There’s a time and a place for negativity, but we should focus on the positive, writes Student Nursing Times editor Heather Phelan
In March, the chief nursing officer for England said that as nurses, we need to share more positive stories about nursing.
While she acknowledged the challenges and difficulties nurses face every day – such as low pay and understaffing – she said that this was the best way to encourage more students into nursing.
This got me thinking. Lately, it feels like all any of us do is complain. There’s an epidemic on my course of moaning – and I’m not immune to this – but we seem to find anything to whine about.
“My placement is too far away”; “I’ve already done a rehab placement”; “I was under-marked on an essay”; “My lectures are too boring”; “My mentor won’t let me do anything”.
This term, enough was enough. I’d had my fill. I was sick and tired of looking at the bad side of everything. Maybe I wasn’t under-marked on that essay; maybe I should have put more effort in. Maybe if my mentor isn’t letting me do anything, I should talk to him about it.
And maybe, instead of complaining that a lecture isn’t interesting to me, I should stop looking at it as entertainment, and start thinking about what it’s teaching me.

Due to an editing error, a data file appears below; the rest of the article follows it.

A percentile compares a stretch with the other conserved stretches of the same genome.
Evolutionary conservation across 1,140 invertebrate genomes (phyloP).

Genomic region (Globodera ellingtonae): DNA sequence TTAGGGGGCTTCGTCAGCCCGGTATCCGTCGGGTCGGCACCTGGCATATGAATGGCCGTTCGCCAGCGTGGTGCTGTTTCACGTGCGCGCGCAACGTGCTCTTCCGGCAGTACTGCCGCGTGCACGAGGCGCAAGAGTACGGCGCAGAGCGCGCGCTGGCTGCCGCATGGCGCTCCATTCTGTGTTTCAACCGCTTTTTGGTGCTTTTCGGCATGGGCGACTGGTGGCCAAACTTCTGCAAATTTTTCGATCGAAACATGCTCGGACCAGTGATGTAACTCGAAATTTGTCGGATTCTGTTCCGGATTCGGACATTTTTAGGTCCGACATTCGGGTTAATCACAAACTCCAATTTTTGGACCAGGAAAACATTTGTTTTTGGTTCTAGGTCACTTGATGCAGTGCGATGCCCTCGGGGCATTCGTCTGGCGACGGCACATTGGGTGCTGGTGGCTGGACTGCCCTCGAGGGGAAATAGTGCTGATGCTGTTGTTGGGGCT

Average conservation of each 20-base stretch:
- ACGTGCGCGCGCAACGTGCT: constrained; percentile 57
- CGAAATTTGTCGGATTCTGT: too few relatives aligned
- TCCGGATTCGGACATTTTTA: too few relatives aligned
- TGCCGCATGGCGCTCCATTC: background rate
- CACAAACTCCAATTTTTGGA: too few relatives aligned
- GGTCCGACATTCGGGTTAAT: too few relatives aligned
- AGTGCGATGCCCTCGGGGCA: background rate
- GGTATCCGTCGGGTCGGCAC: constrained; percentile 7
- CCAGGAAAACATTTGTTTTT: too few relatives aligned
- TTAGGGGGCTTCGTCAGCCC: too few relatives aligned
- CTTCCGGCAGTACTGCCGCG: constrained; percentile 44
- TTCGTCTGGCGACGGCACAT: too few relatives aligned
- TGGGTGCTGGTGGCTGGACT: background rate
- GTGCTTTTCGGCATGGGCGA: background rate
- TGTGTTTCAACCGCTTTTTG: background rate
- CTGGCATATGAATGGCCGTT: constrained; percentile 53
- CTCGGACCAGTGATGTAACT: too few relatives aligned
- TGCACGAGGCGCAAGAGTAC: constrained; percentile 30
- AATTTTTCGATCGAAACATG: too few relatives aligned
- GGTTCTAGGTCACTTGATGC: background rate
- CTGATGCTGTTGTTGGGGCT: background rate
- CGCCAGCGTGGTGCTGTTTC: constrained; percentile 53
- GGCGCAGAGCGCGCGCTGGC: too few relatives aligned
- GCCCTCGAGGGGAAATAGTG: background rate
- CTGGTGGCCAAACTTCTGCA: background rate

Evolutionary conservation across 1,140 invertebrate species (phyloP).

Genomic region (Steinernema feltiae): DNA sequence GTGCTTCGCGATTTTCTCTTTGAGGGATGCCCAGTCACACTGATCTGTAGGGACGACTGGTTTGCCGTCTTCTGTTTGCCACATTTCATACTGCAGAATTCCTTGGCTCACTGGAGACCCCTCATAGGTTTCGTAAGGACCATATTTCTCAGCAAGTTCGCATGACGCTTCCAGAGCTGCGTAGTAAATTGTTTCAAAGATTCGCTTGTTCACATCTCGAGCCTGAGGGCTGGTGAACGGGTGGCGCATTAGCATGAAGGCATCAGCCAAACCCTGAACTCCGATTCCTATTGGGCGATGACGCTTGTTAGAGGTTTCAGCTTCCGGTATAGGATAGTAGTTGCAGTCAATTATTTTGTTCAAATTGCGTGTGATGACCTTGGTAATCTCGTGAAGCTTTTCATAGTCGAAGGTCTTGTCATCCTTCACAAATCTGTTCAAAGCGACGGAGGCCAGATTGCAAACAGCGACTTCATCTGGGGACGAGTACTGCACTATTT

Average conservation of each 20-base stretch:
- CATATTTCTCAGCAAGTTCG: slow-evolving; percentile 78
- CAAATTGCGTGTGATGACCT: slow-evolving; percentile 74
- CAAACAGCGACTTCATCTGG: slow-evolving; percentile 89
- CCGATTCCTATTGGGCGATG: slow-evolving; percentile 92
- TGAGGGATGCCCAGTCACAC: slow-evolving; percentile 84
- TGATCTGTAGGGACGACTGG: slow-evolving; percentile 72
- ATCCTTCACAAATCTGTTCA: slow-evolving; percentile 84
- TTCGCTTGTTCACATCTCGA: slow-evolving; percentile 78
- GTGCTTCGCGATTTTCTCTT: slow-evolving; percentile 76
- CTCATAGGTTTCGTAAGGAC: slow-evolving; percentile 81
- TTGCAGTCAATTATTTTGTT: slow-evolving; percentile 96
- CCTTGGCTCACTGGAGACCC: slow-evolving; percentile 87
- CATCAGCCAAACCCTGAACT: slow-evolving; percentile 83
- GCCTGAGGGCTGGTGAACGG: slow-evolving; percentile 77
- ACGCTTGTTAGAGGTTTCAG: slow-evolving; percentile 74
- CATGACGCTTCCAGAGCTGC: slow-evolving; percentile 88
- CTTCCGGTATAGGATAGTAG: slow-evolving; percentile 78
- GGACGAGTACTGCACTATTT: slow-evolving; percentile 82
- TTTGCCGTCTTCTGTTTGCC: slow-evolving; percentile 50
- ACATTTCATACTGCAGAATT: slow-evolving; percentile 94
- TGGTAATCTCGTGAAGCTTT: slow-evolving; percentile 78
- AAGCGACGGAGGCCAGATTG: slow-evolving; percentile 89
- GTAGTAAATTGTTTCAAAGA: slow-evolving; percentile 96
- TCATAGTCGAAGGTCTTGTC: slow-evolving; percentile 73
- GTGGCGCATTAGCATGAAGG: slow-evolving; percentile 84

But it didn’t stop there. On my last placement, the nurses warned me about the horrors of nursing – “It’s too hard on your feet”; “The pay is too low”; and “You’ll switch to a medical degree in a few years, right? Don’t get stuck in nursing.”
I was exhausted from dealing with such negativity every day.
I wanted to yell at these nurses, “This was your choice. You chose to be here. You’re helping people. If you don’t like it anymore, then leave. Do something else. If you’re worried about money – you’re in the wrong job.”
This isn’t to say that all their complaints aren’t valid. Nursing is among the most unappreciated professions out there.
We all know that we’re grossly underpaid, overworked, and facing difficult challenges every day. But there is a time and a place for complaining about these things.
It’s so important to have a national discussion about these issues. If we’re frustrated about low wages, maybe we can channel that feeling into something productive – going on a march, signing a petition and taking an active role in the fight. Complaining helps no one, and it gets us down.
Yes, there are some battles to be fought in nursing, but what we do is incredible and important, and a privilege. If you focus on the positive and change your mindset, it can become the rewarding, meaningful job that it should be.
It would be so easy to dismiss what I’m saying here with, “You’re a student – wait a few years and you’ll be just like the rest of us.”
Hey, maybe that’s true, or maybe we need to hold on to this feeling of excitement and optimism. Because when times get tough and the negativity gets to you – that feeling is all you have.